The problem is that individuals or families are not always sure about what to expect. The uncertainty of the future contributes a lot to migrants’ regrets. In the short- term, is not easy to be aware of all the amenities, behaviors, feelings and cultural changes that they will experience when they get to their destination. For these reasons, social networks are important. Social networks facilitate migration. The influence of networks happens in the form of jobs and wage information flows, or communication, transportation, assistance organizations, and desire for new experiences. When people know someone in their destination, is much easier to get used to the new environment. Additionally, migration causes permanent changes in motivation and perception over time that encourage additional migration. Network formation, income distribution (via remittances), and changes in habits and consumer behaviors of those who migrate and of those who observe the status and socio-economic improvements of emigrants are strong incentives to create a cyclical process of cumulative migration. Therefore, once it starts, migration may continue over time independently of the conditions that originally caused it. For those who migrate, the changes are usually positive not only because migrants generally make more money working abroad than in their home countries, but also because they experience a new culture, personal growth and the satisfaction of sending money to their families. In 2003, about 60 percent of the estimated 16.5 million Latin American migrants living in the U.S. sent money home. Nearly $30 billion in remittances were sent to Latin America and Caribbean countries in the last year. In the macro level, the question that matters is how public policies should combine to permit a social optimum for both sending and receiving countries. How is migration good and bad for the economies of the sending and receiving countries? Who receives benefits and who experience losses? In total, is migration helping or hurting the economy of a given country? Migrants help to hold down wages and prices and to increase the efficiency of the economy. Agriculture, a sector in the American economy that has employed large numbers of Mexicans for the past 60 years, is extremely dependent on foreign labor force. Is hard to say how much prices would rise if foreign workers were not available. It is true that the cost of hiring a foreigner is lower than that of employing an American citizen. Otherwise, there would be no reason to import labor. For the immigrants is a good deal too. Although their wages are low by American standards, they are better off receiving 10 to 15 times more in the United States than they would at home. A common argument against immigration is that immigrants steal the jobs of local workers. The public complains that migrants replace native workers in the labor market, although studies show that they tend to complement rather than displace local workers. The argument is that migrants fill the jobs that local people reject, alleviate the shortages in fields where the number of workers is not sufficient, and provide skills to improve productivity and to increase profit. During the dot-com boom in the 1990s, computer firms persuaded Congress to increase the annual quota of visas to fill computer-related jobs, arguing that they had the right to hire the best workers around the world and that the government should not interfere in the relationship between employers and workers. After negotiations, the number of H-1B visas 1 increased three times.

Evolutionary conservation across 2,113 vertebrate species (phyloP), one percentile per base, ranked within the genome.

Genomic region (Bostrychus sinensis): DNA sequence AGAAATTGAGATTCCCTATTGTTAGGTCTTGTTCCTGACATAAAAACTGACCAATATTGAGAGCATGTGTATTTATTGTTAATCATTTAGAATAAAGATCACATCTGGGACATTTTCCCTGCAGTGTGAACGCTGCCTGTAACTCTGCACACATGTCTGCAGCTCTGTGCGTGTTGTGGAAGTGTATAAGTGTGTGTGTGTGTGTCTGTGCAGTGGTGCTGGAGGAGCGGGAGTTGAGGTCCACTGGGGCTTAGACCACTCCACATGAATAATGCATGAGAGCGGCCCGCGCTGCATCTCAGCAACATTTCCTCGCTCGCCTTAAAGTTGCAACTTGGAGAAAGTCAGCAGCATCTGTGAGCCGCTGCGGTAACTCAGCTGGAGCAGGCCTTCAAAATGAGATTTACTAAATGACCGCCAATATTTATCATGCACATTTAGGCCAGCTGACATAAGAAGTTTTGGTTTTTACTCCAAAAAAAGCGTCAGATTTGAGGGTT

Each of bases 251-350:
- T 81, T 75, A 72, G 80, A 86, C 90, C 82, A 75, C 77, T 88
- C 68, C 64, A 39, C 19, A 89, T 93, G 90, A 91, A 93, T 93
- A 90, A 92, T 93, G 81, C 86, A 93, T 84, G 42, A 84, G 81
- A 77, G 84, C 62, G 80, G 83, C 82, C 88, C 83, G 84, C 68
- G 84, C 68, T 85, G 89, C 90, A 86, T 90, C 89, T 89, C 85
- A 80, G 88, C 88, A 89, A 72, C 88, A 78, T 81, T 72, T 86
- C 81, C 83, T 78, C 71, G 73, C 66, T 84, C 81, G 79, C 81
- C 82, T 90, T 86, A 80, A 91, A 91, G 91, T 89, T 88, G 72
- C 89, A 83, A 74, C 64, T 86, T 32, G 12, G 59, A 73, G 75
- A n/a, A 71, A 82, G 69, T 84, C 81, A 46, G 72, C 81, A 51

1 The H-1B is a nonimmigrant classification used by an alien who will be employed temporarily in a specialty occupation or as a fashion model of distinguished merit and ability. Migrants with H-1B visas are

The accusation of ‘brain drain’ – emigration of very educated and skilled workers

or intellectuals outside of their native country – is also not entirely true. On the one hand,

is hard to deny that developing countries in Africa, Brazil, India, South Korea and China